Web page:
Chimney Flue Insulation Process Explained

The process of insulating a chimney flue is aimed at ensuring the safety of your family and home when you use your chimney. Learn more about the process of chimney flue insulation below.

Why Insulate a Chimney Flue?

Chimney flues are subjected, especially in harsh winter weather, to a wide temperature gap. These sudden temperature changes can cause cracking and breakage of materials even as tough as brick and concrete. The other main reason to insulate a chimney flue is to reduce the moisture content of the air coming down the chimney and interacting with the heat source below. Dampness eats away at the mortar of a chimney quickly and can cause it to collapse.

The First Step to Insulating a Chimney Flue

The first step to insulating a chimney flue, done when it is first made, is called parging. Parging aids in the containment of gases from the fire, whether its source is coal or wood. This insulating layer is usually made of lime and sand, sprayed inside the chimney just as the mortar is drying. It helps force the gases up and out of the chimney instead of allowing the gases to seep out through mortar cracks. You can tell your chimney parging is failing when you see stains on the top shelf of your chimney, called the chimney breast. If you see vertical cracks in the chimney flue, this also indicates the chimney should be relined.

Relining the Chimney for Effective Insulation

After parging, one of three types of liner is applied to the chimney. The liner can be cast concrete, a solid liner applied in sections, or a metal liner.

Cast Concrete Liners

Cast linings can be applied easily and quickly to a chimney. A rubber tube inserted down the flue from the top is inflated. Every 2 meters, some concrete blocks are set into the chimney stem to make the smoke and gases move from side to side in the chimney, following a slightly winding, instead of a vertical, path. This type of liner cuts down on heat transfer but also greatly reduces air draft.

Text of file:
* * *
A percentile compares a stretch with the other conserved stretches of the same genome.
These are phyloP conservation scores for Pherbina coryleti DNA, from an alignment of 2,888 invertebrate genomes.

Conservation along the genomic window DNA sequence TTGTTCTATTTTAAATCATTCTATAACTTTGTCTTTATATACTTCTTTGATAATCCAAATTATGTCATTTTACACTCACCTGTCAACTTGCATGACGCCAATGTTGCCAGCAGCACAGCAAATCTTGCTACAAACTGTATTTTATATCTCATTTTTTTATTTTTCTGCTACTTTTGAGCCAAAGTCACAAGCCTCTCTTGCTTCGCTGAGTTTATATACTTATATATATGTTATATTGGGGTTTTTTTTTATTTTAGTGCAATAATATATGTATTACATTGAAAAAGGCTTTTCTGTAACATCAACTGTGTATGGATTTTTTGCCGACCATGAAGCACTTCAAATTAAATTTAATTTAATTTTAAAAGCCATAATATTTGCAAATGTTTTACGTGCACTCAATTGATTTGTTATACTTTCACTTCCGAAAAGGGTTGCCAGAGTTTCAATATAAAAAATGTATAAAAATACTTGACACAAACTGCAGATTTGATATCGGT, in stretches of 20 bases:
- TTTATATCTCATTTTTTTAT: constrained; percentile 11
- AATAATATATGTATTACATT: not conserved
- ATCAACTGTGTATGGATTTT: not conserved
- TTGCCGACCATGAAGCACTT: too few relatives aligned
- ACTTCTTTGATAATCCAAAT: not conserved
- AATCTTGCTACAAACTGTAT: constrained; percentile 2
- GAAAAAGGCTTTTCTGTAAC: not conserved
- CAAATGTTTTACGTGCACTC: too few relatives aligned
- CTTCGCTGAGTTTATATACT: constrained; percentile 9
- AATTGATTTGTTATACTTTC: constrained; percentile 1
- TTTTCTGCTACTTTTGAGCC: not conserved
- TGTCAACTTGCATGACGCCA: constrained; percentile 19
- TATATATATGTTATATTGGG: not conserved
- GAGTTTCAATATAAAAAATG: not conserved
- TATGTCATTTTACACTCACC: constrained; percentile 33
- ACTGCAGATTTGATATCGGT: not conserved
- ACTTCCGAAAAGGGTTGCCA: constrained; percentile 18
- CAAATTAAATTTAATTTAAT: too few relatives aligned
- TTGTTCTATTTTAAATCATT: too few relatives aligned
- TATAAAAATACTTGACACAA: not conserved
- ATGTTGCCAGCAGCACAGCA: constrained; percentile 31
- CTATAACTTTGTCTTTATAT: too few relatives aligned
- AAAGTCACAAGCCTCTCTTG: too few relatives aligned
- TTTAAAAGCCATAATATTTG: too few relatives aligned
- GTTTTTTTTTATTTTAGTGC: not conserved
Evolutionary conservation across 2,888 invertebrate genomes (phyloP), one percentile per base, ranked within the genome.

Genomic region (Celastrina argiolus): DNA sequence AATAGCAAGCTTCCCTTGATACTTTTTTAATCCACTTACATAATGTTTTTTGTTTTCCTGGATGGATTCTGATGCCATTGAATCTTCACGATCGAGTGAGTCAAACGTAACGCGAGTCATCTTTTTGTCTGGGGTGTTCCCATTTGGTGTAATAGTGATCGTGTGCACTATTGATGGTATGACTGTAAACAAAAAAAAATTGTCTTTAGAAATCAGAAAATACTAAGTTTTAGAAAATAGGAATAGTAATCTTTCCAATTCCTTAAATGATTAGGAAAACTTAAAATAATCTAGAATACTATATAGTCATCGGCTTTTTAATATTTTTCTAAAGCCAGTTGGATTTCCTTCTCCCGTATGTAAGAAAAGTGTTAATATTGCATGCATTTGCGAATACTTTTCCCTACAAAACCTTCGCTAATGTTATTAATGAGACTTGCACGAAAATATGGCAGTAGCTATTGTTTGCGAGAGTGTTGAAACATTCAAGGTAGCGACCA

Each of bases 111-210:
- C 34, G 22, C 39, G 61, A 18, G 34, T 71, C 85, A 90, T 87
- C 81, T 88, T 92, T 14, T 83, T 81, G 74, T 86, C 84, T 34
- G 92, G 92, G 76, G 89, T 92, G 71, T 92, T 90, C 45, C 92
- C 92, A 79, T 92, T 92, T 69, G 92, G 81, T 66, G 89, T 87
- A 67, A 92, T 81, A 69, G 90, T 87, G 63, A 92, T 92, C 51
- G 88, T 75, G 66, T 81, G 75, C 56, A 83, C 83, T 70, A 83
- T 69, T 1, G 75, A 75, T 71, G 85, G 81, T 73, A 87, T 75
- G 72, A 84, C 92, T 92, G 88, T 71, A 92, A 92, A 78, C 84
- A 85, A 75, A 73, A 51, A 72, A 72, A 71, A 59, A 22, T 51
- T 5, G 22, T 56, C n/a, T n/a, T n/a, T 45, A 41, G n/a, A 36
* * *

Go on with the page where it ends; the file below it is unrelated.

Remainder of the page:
Solid Sectional Liners

These, made of terracotta clay or concrete, are most often used in large, wide, vertical chimneys that are very straight. It is easy to remove and replace these liners, as they can be built in when the chimney is restored.

Metal Liners

Rigid, stainless steel metal liners are used for the large open flues of wood-burning stoves. The liners are attached to the chimney flue in sections with clips at the overlapped joints. The space between the liner and the flue is filled with vermiculite or other granular material.

Double-skin liners, also made of stainless steel, have a smooth interior and a rough, ridged exterior. They are used on any type of chimney flue, and due to the ease of installation, can be removed, repaired and reinstalled quickly.

Gas flex liners are used for closed stoves and gas boilers only.

Therefore, when insulating your chimney flue, take note of the insulation process that was used the first time, and plan to use that type again.